A crazy week in Ottawa

It was quite the eventful week in Ottawa.
From another major scandal emerging in the Veterans Affairs department to the virtual collapse of the “Ring of Fire” mining project, it was one for the books.
The major scandal surrounding spending—actually lack of spending—at Veterans Affairs Canada is yet another example of disgraceful behaviour by this Conservative government towards veterans, and it was one that you (yes, you) helped expose.
It seems that the facts and figures contained in my previous column were discussed widely by those of you who read it—so much so that the story broke nationally this past week.
You may recall from last week that my staff and I had conducted some research following the closure of the Thunder Bay Veterans’ Affairs office earlier in the year.
We asked the minister of Veterans Affairs for figures on the cost of operating the nine closed offices, as well as how much money allocated to the department of Veterans’ Affairs went unspent each year since Mr. Harper came to power.
Word of our findings—originally printed in my column—spread fast and soon the national media was on it.
You must have talked to a lot of people or shared it widely on Facebook because MPs and the media were asking my staff and I for the official figures throughout the week.
As of Friday, more than 100 media outlets across the country were covering the story and shaming the government for closing nine offices to save $5 million while leaving $172 million unspent that year—and for leaving more than $1.1 billion unspent since 2006.
Moving forward, I’ll keep the pressure on this government until they re-open these offices.
In the meantime, thank you for talking to your friends and neighbours about this issue. It’s helping our cause immensely.
Late in the week, some other disappointing news came across my desk concerning the “Ring of Fire” mining project in Northern Ontario.
It seems that the CEO of Cliffs Natural Resources Inc. essentially declared the project dead—and publicly blamed both the Wynne Liberal government in Toronto and the Harper Conservative government in Ottawa for its collapse.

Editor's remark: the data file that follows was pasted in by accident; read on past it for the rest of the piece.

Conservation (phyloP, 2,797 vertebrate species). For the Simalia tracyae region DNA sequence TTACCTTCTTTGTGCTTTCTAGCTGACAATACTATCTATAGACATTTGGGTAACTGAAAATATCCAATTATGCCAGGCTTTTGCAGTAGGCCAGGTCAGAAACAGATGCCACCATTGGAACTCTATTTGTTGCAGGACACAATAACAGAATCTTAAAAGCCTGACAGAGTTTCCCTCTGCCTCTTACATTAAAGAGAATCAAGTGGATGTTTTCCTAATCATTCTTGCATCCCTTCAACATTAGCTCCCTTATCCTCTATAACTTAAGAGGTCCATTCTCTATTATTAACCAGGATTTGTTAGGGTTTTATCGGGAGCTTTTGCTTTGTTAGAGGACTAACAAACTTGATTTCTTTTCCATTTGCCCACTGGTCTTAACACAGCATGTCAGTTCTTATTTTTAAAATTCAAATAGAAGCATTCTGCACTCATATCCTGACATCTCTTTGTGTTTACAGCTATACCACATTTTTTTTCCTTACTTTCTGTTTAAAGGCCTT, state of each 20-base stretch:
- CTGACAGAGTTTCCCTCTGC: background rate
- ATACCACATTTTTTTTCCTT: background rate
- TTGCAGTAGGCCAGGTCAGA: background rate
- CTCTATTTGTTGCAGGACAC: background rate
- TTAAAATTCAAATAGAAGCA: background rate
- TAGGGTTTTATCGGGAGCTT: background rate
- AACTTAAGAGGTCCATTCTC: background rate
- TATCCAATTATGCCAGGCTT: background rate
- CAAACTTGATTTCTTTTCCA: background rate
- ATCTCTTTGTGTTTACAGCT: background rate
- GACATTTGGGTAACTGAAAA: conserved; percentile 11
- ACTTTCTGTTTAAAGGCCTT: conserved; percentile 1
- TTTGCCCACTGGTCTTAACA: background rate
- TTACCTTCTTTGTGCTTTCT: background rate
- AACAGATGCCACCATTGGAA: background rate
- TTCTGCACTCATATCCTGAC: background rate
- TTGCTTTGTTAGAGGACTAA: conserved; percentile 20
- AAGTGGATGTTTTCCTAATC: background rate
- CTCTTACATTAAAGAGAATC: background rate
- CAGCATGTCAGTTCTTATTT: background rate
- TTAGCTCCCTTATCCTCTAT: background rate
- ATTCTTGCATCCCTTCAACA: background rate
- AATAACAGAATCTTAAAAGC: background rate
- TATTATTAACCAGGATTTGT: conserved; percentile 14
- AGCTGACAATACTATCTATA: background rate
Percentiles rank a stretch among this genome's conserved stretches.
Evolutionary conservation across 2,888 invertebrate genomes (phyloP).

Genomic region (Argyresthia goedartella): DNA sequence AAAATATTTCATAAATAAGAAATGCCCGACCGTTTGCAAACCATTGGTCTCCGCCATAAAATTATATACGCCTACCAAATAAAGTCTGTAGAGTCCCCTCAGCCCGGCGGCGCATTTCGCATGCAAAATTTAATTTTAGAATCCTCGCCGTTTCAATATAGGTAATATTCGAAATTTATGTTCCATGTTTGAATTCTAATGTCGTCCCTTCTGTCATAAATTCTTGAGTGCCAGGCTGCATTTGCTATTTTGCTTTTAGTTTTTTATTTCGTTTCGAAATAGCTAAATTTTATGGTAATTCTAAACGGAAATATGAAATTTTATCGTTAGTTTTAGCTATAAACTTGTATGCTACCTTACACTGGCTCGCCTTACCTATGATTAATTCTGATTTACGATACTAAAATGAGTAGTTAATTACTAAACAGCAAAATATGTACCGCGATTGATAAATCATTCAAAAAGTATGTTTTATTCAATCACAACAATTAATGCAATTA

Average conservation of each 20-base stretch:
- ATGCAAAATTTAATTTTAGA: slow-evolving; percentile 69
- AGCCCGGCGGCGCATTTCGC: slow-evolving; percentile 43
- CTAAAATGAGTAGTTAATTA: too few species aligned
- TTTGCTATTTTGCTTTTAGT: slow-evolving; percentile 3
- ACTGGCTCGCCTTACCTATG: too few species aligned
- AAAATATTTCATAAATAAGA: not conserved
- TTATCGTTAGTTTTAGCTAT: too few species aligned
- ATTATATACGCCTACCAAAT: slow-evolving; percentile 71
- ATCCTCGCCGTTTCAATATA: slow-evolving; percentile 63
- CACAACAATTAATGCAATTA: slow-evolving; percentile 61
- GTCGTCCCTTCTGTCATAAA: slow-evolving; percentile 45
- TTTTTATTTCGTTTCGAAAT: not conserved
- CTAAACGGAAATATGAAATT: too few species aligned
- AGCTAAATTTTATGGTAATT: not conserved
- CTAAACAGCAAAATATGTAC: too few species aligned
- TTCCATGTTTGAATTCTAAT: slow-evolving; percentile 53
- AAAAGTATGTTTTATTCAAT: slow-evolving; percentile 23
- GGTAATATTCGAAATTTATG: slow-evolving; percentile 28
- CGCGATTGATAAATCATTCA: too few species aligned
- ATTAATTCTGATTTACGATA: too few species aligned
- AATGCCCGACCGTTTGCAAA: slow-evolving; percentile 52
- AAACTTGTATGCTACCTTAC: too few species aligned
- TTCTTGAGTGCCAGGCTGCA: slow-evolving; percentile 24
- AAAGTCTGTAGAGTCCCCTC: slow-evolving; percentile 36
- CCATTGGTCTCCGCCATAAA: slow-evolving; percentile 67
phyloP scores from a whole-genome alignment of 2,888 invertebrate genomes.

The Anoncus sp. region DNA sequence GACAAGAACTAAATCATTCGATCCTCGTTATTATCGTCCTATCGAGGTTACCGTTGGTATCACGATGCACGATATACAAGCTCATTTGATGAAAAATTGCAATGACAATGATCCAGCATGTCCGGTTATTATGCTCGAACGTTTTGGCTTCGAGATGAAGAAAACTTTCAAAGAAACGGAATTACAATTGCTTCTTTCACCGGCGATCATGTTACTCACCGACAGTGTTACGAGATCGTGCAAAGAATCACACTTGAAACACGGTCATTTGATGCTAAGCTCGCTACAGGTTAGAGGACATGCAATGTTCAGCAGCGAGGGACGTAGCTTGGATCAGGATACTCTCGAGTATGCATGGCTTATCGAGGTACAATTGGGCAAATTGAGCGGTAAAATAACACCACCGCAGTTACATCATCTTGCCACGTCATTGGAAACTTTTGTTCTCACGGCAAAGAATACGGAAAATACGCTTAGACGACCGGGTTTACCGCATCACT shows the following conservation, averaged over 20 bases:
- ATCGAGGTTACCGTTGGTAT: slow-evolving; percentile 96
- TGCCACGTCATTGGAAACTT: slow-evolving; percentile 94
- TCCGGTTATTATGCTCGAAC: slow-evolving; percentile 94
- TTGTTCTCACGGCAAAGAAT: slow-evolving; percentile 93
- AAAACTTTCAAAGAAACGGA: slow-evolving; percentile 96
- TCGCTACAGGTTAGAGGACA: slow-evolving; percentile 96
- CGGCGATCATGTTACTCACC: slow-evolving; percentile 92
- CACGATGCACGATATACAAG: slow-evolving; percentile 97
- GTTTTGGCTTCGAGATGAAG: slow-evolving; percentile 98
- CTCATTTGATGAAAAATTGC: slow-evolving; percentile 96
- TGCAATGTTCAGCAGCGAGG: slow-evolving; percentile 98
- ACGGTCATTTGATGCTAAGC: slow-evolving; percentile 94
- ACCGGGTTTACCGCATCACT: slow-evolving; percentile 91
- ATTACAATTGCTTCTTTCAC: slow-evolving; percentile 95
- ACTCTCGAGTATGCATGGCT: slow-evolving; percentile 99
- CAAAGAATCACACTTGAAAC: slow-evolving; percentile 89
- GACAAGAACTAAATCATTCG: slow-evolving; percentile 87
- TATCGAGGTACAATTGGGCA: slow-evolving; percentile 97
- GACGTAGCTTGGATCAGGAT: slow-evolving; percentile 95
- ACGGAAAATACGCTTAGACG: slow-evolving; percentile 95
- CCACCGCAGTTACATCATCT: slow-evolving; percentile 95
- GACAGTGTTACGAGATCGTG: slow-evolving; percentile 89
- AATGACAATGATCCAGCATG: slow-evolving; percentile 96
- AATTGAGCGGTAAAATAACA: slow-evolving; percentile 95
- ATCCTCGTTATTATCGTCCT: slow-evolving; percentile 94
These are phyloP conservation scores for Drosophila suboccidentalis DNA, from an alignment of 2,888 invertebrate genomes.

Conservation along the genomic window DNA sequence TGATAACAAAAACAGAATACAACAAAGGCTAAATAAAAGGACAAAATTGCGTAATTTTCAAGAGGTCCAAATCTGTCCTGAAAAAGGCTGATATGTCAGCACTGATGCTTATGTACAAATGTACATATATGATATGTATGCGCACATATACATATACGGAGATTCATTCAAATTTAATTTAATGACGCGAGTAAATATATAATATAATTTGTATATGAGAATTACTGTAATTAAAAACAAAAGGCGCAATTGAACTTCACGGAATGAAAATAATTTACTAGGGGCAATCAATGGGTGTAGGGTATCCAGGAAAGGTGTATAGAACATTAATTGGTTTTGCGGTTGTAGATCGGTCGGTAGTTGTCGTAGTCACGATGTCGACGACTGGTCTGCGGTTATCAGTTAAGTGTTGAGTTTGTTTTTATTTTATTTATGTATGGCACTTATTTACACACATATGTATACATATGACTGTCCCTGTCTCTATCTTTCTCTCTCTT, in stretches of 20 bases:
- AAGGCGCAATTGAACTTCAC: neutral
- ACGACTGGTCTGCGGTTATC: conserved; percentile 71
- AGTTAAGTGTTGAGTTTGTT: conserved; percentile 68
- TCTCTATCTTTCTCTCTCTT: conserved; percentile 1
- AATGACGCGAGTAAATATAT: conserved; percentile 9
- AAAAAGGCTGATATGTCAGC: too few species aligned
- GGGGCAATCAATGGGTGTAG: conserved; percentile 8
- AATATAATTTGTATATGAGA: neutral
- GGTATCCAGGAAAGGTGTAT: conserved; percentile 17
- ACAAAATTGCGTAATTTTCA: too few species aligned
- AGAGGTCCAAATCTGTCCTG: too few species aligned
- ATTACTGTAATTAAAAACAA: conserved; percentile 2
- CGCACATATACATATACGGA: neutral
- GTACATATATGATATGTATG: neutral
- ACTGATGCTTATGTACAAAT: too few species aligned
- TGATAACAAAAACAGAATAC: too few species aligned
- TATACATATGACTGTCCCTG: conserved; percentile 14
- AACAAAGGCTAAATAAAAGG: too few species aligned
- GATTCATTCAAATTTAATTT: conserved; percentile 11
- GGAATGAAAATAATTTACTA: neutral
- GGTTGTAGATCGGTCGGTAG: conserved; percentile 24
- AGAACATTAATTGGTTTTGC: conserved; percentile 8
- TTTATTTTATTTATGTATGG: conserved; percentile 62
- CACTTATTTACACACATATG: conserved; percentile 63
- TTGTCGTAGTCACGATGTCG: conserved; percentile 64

In a widely-read story in the Globe and Mail, Lourenco Goncalves is quoted as saying: “The acquisition was made based on the belief that a connection, a railroad, would be built between the ‘Ring of Fire’ and the south.
“That railroad never materialized. And at this point in time there is no hope that it will materialize. . . .
“So without infrastructure, there is nothing we can do.”
Mr. Goncalves went on to say he had “zero hope” that the project will be completed in his lifetime, and that it was “beyond the point of no return.”
His remarks sparked a public blame game between federal Natural Resources minister Greg Rickford and provincial Natural Resources minister Michael Gravelle.
Mr. Rickford rose in the House of Commons to point out that “Ontario has not committed a red cent and has set up a development corporation that is not supported by First Nation communities, the private sector, and it is not a policy option for this government in its current form.”
As if to not be outdone, Mr. Gravelle then rose in Queen’s Park and shot back: “I was startled, if not somewhat irritated, by the stunningly inaccurate statements or comments that were made by Minister Rickford in the House of Commons yesterday.
“That is nothing but an excuse for their complete lack of commitment.”
What’s my opinion on the “Ring of Fire” debacle? Ministers Rickford and Gravelle are both right—both of their governments have failed the people of Northwestern Ontario.
Thankfully, NDP leader Tom Mulcair has hired Howard Hampton to be his special advisor on this important project. Howard brings more than 30 years’ experience in politics and working with the mining sector and First Nations.
He—and we—finally can get this job done once and for all.
The two big news stories this week—more disgraceful conduct by the Conservatives towards veterans and the collapse of the “Ring of Fire” project—show that more than ever a new approach and fresh leadership is needed.
Tom Mulcair and Canada’s New Democrats are ready to provide it.

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